Review: Howa Carbon Elevate

posted on July 13, 2023
Howa Carbon Elevate Lead

As the saying goes, “ounces equal pounds and pounds equal pain.” To that end, manufacturers of nearly every type of hunting equipment have made strides to shave off as much back-breaking weight as possible. Although bulky items like treestands can see the most significant mass savings, there is an incredible benefit to eliminating even just a few pounds off your rifle. Traditionally, this was accomplished by using ultra-thin barrels clad with deep fluting, sometimes abbreviated in length as well. None of these features are favorable to accuracy, and length reduction often equates to a loss in velocity and killing effectiveness. Today, we benefit from a larger material picking pool, with carbon fiber finding itself among the top of the list for tasks that involve strength without heft. Howa has made a rifle or three and has found success with carbon fiber through the stocks of its popular Stalker series. The company’s natural progression would be using this material to lighten the barrel, giving us the Carbon Elevate.

Howa Carbon Elevate full length facing right.

The Howa Carbon Elevate is a bolt-action, centerfire repeating rifle that features a slender stainless steel barrel wrapped in several layers of carbon fiber. This configuration yields a design that is practically as rigid as an all-steel launch tube but barely tips the scale. After being threaded and capped for accessories, the final assembly is incorporated into either Howa’s Classic M1500 action or its newer mini action, depending on chambering. Both feature a conventional 90-degree bolt throw that feeds from a detachable or internal magazine, determined by the cartridge it fires.

The benefits of a carbon-wrapped barrel would be lost entirely if weight-saving measures weren’t also applied to a rifle’s stock. So again, Howa turned to Stocky’s to create a carbon cradle to follow through on what was started with the barrel. Using a carbon version of its proprietary Accublock, Stocky’s can reproduce the same rigidity that it gets from the metallic version of this bedding system at a fraction of the poundage. Knowing that the Carbon Elevate is destined for rigorous outdoor use, a slightly rubberized Kryptek Altitude camouflage finish is available. This unique pattern breaks up its outline and enables a secure grip regardless of where you might need to place your hand. Creature comforts like a LimbSaver recoil pad and a pair of sling studs are also included, which on many rifles is sadly overlooked.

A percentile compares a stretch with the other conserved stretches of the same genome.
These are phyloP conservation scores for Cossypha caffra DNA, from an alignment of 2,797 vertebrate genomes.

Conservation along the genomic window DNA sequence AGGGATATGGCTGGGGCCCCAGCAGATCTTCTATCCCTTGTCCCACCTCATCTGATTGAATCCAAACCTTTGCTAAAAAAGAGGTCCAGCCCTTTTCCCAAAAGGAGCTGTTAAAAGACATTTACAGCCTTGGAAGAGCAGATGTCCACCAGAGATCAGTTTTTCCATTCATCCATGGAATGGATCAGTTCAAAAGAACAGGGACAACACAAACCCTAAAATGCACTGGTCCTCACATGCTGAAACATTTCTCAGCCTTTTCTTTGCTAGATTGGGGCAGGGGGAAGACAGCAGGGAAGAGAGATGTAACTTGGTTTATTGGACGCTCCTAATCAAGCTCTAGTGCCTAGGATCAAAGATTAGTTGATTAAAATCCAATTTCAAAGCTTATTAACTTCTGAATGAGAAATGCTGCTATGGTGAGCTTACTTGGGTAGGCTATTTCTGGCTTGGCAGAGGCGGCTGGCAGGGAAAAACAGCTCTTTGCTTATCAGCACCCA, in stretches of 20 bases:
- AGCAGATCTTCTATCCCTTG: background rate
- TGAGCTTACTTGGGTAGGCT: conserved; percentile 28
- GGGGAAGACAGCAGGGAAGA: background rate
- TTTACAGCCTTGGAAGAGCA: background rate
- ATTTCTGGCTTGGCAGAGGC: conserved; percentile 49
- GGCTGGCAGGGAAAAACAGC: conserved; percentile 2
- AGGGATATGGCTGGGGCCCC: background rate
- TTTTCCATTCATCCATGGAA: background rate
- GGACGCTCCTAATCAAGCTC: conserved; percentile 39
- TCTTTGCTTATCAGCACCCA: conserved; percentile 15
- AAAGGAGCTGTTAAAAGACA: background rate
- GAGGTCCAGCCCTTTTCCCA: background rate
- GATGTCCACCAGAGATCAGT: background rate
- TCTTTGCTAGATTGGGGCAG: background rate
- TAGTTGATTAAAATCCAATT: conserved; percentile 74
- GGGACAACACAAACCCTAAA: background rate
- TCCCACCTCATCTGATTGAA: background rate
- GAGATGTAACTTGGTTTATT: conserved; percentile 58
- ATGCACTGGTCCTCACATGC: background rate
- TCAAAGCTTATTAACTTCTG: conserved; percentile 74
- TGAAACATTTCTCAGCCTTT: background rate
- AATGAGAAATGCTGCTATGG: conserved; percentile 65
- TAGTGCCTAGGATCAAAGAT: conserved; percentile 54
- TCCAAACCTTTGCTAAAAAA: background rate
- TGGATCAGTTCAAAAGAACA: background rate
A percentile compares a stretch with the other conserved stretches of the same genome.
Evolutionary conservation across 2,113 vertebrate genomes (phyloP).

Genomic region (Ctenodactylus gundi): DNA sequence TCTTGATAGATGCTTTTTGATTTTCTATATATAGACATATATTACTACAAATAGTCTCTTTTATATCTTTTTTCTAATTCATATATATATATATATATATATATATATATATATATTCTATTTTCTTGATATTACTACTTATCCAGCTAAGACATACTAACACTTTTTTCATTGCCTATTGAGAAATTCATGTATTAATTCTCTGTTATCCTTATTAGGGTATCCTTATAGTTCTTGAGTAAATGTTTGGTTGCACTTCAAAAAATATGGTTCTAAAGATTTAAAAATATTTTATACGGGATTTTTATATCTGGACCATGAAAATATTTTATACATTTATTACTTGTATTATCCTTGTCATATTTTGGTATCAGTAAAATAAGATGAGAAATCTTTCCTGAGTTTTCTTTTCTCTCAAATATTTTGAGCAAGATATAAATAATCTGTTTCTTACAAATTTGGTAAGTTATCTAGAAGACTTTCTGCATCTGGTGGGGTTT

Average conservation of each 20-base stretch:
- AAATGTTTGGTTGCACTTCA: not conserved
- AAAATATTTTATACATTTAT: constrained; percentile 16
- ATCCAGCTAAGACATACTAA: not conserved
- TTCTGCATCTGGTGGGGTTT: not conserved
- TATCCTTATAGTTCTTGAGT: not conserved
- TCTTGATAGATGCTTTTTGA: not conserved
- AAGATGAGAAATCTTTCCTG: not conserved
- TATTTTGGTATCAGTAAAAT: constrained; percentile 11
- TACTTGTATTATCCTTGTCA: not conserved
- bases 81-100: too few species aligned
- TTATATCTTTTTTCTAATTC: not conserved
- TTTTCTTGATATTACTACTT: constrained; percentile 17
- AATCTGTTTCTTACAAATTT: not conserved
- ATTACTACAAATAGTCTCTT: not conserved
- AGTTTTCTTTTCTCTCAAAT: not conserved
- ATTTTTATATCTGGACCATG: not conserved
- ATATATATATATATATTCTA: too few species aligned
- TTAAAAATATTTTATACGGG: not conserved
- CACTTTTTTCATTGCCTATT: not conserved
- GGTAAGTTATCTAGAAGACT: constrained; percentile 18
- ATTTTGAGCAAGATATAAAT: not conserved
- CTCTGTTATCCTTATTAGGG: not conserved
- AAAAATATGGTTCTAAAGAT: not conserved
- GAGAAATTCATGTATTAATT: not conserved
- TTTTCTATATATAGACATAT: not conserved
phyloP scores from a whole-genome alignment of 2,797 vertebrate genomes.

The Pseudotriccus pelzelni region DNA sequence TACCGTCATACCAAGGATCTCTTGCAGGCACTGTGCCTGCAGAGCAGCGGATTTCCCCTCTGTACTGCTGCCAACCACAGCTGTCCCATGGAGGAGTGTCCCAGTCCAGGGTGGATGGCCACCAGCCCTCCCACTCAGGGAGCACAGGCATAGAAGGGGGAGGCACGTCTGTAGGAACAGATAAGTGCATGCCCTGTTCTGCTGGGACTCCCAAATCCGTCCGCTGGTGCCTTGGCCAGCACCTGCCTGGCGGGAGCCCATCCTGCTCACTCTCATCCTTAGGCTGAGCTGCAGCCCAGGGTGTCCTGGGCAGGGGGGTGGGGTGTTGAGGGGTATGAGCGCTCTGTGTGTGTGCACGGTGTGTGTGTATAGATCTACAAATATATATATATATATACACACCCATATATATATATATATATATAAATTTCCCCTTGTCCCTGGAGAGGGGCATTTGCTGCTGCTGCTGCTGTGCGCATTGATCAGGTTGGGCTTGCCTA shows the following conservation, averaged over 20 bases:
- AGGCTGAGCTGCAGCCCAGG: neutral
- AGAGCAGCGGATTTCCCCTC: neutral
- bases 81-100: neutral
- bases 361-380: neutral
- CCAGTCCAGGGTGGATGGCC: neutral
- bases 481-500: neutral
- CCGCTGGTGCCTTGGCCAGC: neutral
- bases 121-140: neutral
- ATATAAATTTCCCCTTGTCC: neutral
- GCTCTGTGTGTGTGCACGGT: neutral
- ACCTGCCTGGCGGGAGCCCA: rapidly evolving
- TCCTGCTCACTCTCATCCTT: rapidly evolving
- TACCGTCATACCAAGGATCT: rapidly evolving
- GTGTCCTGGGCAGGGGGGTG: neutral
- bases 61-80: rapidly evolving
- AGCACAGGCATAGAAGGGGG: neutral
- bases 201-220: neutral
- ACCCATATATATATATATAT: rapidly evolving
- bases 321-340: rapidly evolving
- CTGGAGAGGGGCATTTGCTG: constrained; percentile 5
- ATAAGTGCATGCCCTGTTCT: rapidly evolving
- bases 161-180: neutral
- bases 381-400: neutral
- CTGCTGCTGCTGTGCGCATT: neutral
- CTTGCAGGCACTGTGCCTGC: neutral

Howa Carbon Elevate rifle floor plate open.

My test sample arrived chambered in 6.5 Creedmoor and just needed glass before I could take it to the range. Since it comes drilled and tapped, I attached a Nikko Stirling 20 MOA base and then mounted a Riton 5 Primal 3-18x44mm scope. I chose this magnification range because the 6.5 Creedmoor is capable of ethical harvests at extended distances, just so long as proper shot placement is applied. I was tempted to attach a bipod to the forward sling stud but since I could balance the gun on one finger I quickly realized how poorly that would impact field position shooting. From here, all that was left to do was round up some hunting ammunition, charge my chronograph and head out to the proving grounds.

One of the secondary benefits of a carbon-wrapped barrel is enhanced heat dissipation, and with an ambient temperature of 92 degrees, I intended to test it to its limits. After placing steel at 200 yards and paper at 100 yards, I found some shade and conducted some dry-fire practice. With the HACT trigger, I enjoyed the light press and defined wall of its two-stage configuration, which let off clean after a measured 3.5 pounds of pressure. As far as hunting rifles go, this is dynamite. I love seeing attention like this put into hunting triggers, as this area is often dismissed. I believe a light trigger should always come standard, as shooting in the field doesn’t afford you the luxury of perfect support to cover up your sins. That said, I bellied up to a sturdy shooting bench to take much of myself out of the accuracy equation and fired a series of three-shot groups with three different types of hunting ammo. In doing so, I was also able to confirm Howa’s sub-MOA guarantee with Federal’s Fusion load, with offerings from Hornady and Remington not too far behind. From here, I rose to my feet and commenced fire on the 10-inch gong that was previously placed downrange. During this portion of my evaluation, I gained an appreciation for the rifle’s balance, as repeatedly scoring hits offhand was no task at all. Additionally, the recoil was mild enough to quickly get back on target, paying dividends should you need to see which way an animal moved after being struck. I finished my range day in the prone position, engaging a 4-inch gong at the same distance in an effort to gather data on extended use and point-of-impact drift. Let’s just say that I ran out of ammo before anything noticeable occurred.